...and they fare poorly close up. The Swiss fell upon the 60th Royal Americans with a will and though they took a volley on the way in, an infantry symbol and two crossed swords finished the Americans in one fell swoop. 

The British redcoats pause, having fallen back for mutual support

My return fire caused some casualties, but it was pretty poor stuff and there were a worrying number of cavalry coming towards me. I also knew that if my left flank folded, Mr E would simply sweep into the vulnerablle Portuguese infantry in the centre, rolling me up before I could hit him back.

1 Regiment Swisse

We shall pause for a moment and regard these fellows. Newline French infantry, they're lovely models, though a little small - though I got them as part of a deal of 100 castings for €50 or thereabouts. These fellows are painted for my perpetual obsession, the battle of Maida, though I have four units of them as the French fielded Swiss at Bailen too and it would be a little unkind to deprive the Spaniards of suitable opponents. In the Bailen scenario, they are a little more fearsome, but normally I just field them as French Line Infantry.

The Hussars of Conflans move forward pinning the Halberdiers in square while the Chasseurs do the same to the 4th Foot

And this is where it all began to go a little squiffy. I was sitting on a good card that would allow me to counter- attack and do so comprehensively. A bayonet charge card that would allow to cut the retreat of the French horse and slaughter them. In Command & Colours, cavalry may fall back from an infantry charge substantially reducing the chance of casualties. I was worried that if I went into square, Mr E would take the one card in six that could do him serious harm.

The Fourth Foot took the charge of the Chasseurs in line and paid dearly for it. They managed to halt the French charge, but at the cost of near extinction. The Hussars of Conflans charged and I lost my nerve and formed square. Mr E reached out and like a revenger in a Webster play, took my Bayonet Charge. It was a disastrous turn. I had one battalion teetering on the edge of destruction, while another was now tied up in square. My effective counter had been snatched from my hand. But as Peter O'Toole put it in Laurence of Arabia, "The trick, William Potter, is not minding that it hurts."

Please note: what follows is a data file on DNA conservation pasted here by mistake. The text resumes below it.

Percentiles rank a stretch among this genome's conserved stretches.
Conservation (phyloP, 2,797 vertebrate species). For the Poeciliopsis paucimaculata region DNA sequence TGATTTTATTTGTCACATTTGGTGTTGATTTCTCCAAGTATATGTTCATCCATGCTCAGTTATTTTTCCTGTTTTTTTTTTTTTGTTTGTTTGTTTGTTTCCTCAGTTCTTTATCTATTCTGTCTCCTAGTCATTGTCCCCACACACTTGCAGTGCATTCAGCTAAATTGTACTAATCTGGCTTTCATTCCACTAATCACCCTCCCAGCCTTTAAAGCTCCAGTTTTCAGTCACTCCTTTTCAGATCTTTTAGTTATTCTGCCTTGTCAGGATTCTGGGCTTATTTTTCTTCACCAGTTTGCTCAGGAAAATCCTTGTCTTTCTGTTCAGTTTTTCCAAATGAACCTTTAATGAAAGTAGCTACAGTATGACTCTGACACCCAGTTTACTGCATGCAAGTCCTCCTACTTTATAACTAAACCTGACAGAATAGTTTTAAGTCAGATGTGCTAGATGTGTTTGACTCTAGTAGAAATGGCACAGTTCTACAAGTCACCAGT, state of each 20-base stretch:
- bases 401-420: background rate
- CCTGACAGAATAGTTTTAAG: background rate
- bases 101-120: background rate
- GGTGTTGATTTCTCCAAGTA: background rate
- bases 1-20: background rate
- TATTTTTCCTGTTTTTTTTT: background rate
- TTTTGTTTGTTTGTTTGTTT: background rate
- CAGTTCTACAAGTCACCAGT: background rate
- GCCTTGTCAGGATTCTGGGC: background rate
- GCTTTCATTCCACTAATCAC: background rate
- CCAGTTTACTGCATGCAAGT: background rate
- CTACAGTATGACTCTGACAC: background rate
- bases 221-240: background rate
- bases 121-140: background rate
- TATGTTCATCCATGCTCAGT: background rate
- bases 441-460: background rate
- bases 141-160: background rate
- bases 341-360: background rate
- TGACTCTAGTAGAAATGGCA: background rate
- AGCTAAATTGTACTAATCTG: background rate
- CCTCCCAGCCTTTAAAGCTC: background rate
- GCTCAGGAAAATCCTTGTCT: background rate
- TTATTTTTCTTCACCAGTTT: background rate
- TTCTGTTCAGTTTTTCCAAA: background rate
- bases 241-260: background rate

The 7th Dragoons move forward, hoping to draw off some of the pressure

I was losing on my left flank and there was damn all I could do about it. I could make poor use of a good card in an attempt to shore up weakness or I could try to take the pressure off by exerting a little pressure of my own. I moved my Portugese cavalry, the 7th Dragoons no less, forward on the right. I had a six cards (now five) to Mr E's five and I wagered that he'd be less then happy to see his Legione Irlandaise run to ribbons by my cavalry. He could either trust to luck, which was unlikely or form them into square which would restore my card advantage. Either way, if he was playing cards on his left, it would draw his attention away from my now almost paralysed left and give me time to dig a way out of the hole.

Three British battalions held in square, this was going to be tricky

The Legion Irlandaise took it on the chin, while Mr E quite wisely pressed the attack where he was winning, forcing both battalions of the Fourth Foot into square. This took two additional cards from my hand and narrowed my options considerably. The only saving grace was that I had badly damaged his infantry before I had been forced into square and the only fellows in a position to take advantage of my discomfiture were a ways away.

Still, it was looking grim for General Kinch and his redcoats.

Part Two tomorrow.


  1. Exciting stuff. Being forced into square really hurts your options!


  2. The second half will be up shortly.

    Being in square really limits your options but it does beat being dead.